The Epinomis, either a work of Plato, or his pupil Philip of Opus, is clearly influenced bythe Magi. But the ideas we find in the book are not reflected in orthodox Zoroastrianism,but in the heterodox teachings of the Magussaeans, which are identical to those of theKabbalah. As for the myths of the popular gods, Zeus and Hera and the rest, claims thework, man must accept their accounts as reliable, but the best and greatest of the gods,are the “visible gods”, the stars and the seven planets.
That science which makes men most wise, it maintains, is astronomy, in other words,astrology, for it proffers man with knowledge of numbers. Because, without theknowledge of number, it claims, man cannot attain to a knowledge of virtue. Therefore,the study of the stars and planets is at the heart of philosophy. Those who studyastronomy are the wisest and most happy, and it is they who are to be the guardians of the ideal state. These doctrines have their origin among the Chaldeans, who, as Philo of Alexandria explains, “especially cultivated astronomy and ascribed everything to the movements of the stars, assumed that cosmic phenomena are regulated by forces contained in numbers and mathematical proportions.”31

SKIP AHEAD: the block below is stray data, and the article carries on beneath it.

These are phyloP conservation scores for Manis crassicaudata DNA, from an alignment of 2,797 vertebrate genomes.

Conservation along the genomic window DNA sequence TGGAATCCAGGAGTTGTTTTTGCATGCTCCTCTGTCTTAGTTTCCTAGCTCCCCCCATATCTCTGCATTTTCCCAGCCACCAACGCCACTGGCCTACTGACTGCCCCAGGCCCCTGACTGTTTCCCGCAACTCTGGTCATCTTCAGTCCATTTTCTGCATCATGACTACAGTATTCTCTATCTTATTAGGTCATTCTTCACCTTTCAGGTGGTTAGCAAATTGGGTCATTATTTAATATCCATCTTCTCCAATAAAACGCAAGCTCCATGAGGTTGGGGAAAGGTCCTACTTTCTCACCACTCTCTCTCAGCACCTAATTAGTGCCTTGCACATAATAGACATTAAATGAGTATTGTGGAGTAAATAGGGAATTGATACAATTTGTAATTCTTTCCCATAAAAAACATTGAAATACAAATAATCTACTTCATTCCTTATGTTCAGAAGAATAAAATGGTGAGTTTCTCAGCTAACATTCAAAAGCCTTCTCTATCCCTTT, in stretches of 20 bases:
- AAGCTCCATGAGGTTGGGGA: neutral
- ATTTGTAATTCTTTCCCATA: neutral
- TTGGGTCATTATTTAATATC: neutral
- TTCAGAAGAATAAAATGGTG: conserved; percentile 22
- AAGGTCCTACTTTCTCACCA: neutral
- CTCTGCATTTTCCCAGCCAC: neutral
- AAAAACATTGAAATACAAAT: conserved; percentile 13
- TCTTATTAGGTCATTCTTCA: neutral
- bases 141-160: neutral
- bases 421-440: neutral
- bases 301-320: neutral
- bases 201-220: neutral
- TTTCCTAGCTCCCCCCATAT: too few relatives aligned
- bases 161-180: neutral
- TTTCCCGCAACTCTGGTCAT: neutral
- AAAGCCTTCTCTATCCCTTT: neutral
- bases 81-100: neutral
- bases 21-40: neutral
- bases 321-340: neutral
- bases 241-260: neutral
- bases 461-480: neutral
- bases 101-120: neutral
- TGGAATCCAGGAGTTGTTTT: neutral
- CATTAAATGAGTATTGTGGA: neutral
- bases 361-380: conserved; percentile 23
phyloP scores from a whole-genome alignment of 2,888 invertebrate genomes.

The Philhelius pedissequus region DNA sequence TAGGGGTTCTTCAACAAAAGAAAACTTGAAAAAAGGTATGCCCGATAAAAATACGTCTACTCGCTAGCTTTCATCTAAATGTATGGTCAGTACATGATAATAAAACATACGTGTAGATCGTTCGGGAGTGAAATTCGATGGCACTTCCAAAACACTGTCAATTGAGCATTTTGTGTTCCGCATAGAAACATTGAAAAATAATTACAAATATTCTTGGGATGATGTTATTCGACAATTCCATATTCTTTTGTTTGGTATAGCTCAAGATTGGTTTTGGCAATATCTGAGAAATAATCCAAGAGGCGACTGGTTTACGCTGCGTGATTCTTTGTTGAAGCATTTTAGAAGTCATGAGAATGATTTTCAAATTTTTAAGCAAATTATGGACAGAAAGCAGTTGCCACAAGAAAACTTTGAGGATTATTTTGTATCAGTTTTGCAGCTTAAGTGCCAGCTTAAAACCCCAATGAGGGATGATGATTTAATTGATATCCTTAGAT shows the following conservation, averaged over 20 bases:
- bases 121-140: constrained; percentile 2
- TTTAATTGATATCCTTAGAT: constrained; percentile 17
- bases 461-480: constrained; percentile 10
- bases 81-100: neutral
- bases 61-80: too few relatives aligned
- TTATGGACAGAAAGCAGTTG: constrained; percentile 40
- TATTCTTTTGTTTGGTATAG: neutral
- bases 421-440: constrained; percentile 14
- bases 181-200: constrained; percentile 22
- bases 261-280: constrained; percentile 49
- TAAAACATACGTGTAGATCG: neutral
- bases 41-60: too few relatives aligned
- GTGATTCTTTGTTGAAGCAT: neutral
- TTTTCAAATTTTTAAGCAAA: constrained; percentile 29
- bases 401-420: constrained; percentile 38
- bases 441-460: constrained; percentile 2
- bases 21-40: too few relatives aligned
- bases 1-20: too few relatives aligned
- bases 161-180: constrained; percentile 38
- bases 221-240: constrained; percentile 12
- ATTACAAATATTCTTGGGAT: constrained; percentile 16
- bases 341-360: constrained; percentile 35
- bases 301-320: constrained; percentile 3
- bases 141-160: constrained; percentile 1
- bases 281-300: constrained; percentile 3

Though Plato may not have written the Epinomis, we should expect that he at least wouldnot have denied the origin of his new-found religion, which the author acknowledges asbelonging originally to the Egyptians and the Syrians, “from when the knowledge hasreached to all countries, including our own, after having been tested by thousands ofyears and time without end.” Though, the work apologizes:
And let us note that whatever Greeks acquire from foreigners is finally turned by theminto something nobler; and moreover the same thing must be borne in mind regarding ourpresent statements – that although it is hard to discover everything of this kind beyonddispute, there is hope, both strong and noble, that a really nobler and juster respect than is in the combined repute and worship came from foreigners will be paid to all these gods by the Greeks, who have the benefit of their various education, their prophecies fromDelphi, and the whole system of worship under their laws.32
However, the great exposition of Kabbalistic thought in the Greek language is theTimaeus, where Plato treated its common themes of Time, triads, pantheism, astrology,and the four elements. Plato posits the existence of three distinct realities, as in theancient pagan trinity, which he identifies with a father, a mother, and their offspring.These are: the model or archetype of creation; the space or receptacle in which creationwas placed; and creation itself. Each is considered a living being, or a god.